Burkey, Matthew D. MD, MPH*; Weiser, Sheri D. MD, MA, MPH†; Fehmie, Desiree MPH, MSc‡; Alamo-Talisuna, Stella MD§; Sunday, Pamella MS§; Nannyunja, Joy§; Reynolds, Steven J. MD‖,¶; Chang, Larry W. MD, MPH¶,#
Socioeconomic status (SES) has been widely demonstrated to predict disease outcomes across a number of conditions and populations, with most of the relevant evidence deriving from studies of non-communicable diseases in high-income countries.1,2 In contrast, little is known about the relationship between SES and mortality in low-income countries, and there are surprisingly little data on associations between SES and mortality in the context of HIV/AIDS, the largest contributor to adult mortality in Africa.3
The relationship between SES and HIV is complex and context dependent. Studies in high-income countries have demonstrated increased risk of mortality among HIV-infected persons living below the poverty line4 and in neighborhoods with lower average annual income,5 though the latter relationship was largely accounted for by differential access to antiretroviral therapy (ART). In addition to mortality, LTFU has emerged as a key outcome in HIV treatment given the high rates of LTFU across stages6 of clinic enrollment, pre-ART evaluation, and ART adherence observed in SSA.7–9 To the best of our knowledge, studies evaluating the relationship between SES and long-term mortality or LTFU have not been replicated in sub-Saharan Africa (SSA).
Most studies set in SSA have focused on the relationship between SES and risk for contracting HIV10–15 or short-term clinical outcomes. For example, studies have demonstrated an association between low SES and loss-to-program [ie, died, lost to follow-up (LTFU), transferred out] between diagnosis and initiating ART.16,17 Among individuals enrolled in ART programs, there is evidence from SSA that having a regular source of income18 and having a greater number of assets19 were protective of mortality and LTFU at up to 1-year follow-up. However, previous studies have been limited by short periods of follow-up (ie, 1 year or less) and by the use of SES measurements calibrated for use in high-income countries that may not be accurate or sensitive reflections of local variation in degrees of hardship or access to resources.20
Several conceptual and practical barriers stand in the way of validly and reliably evaluating SES in the context of HIV in low-income settings, such as SSA. A major concern is the validity of existing indicators and indices in representing access to resources. For example, income, land ownership, and house value are currently in widespread use but their scales and significance vary substantially by country and, unadjusted, they are often not predictive of health outcomes.20 To address these challenges, Filmer and Pritchett21 introduced and validated an asset-based wealth index derived from principal components analysis as a proxy for a household's long-run economic status. Based on local patterns of covariance in asset ownership, the wealth index has the advantage of being contextually adaptable and has been validated against other important health-related outcomes.21 However, the standard wealth index has not yet been applied to the study of mortality and LTFU in HIV in African settings, and little is known about the association between other core SES domains—such as education and employment status—and longer-term mortality and LTFU in ART programs in SSA.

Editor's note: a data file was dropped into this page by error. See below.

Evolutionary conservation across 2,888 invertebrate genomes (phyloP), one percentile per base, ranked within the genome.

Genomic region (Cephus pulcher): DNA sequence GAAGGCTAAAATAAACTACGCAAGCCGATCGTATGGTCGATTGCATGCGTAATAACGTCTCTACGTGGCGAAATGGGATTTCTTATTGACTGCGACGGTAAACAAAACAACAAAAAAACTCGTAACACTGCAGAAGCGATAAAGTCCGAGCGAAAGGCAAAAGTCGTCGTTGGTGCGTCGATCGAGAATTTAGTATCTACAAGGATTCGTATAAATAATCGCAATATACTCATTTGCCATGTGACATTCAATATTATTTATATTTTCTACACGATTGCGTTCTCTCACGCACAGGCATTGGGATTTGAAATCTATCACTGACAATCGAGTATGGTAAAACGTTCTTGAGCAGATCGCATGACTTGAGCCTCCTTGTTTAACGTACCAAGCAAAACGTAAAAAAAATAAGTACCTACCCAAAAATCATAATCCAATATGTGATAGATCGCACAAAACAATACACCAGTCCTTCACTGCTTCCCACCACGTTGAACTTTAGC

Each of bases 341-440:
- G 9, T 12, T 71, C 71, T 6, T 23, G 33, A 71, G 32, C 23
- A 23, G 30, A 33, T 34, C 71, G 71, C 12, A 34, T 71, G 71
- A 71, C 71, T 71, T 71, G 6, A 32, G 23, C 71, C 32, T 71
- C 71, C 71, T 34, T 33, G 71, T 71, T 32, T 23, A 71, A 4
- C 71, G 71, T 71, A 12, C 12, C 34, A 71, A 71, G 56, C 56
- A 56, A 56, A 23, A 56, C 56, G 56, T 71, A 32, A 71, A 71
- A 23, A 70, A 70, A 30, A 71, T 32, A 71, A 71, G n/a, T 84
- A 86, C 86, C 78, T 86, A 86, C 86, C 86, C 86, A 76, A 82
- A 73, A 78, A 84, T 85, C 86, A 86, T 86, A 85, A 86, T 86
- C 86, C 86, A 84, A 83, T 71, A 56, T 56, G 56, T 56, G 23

In HIV interventions in low-income countries, locally adaptable and valid SES measurements could aid in the identification of vulnerable patients who are in need of more intensive services. To address this need, this study delineates the relationship between baseline wealth index components, other SES variables, and 4-year confirmed mortality and LTFU in a retrospective cohort study of HIV-infected adults living in Kampala, Uganda. By using an adaptable and validated approach to the measurement of SES, the wealth index, and other easily measured SES indicators, we demonstrate the feasibility and utility of stratifying risk within populations of HIV-infected adults in Africa using metrics sensitive to within-population variability in SES.
We conducted a retrospective cohort study of all patients aged 18 years and older on ART through the Reach Out Mbuya Parish HIV/AIDS Initiative (ROM) who were screened for food assistance between April and May 2005 using a tool that collected SES indicators. At the end of the study period, December 1, 2009, patients were classified as active, died, transferred, or LTFU using data from active surveillance mechanisms. This study was approved by the institutional review boards of Johns Hopkins School of Medicine, the Uganda Virus Research Institute Science and Ethics Committee, and the Uganda National Council for Science and Technology and was conducted in accordance with the Helsinki Declaration of 1975, as revised in 2000.22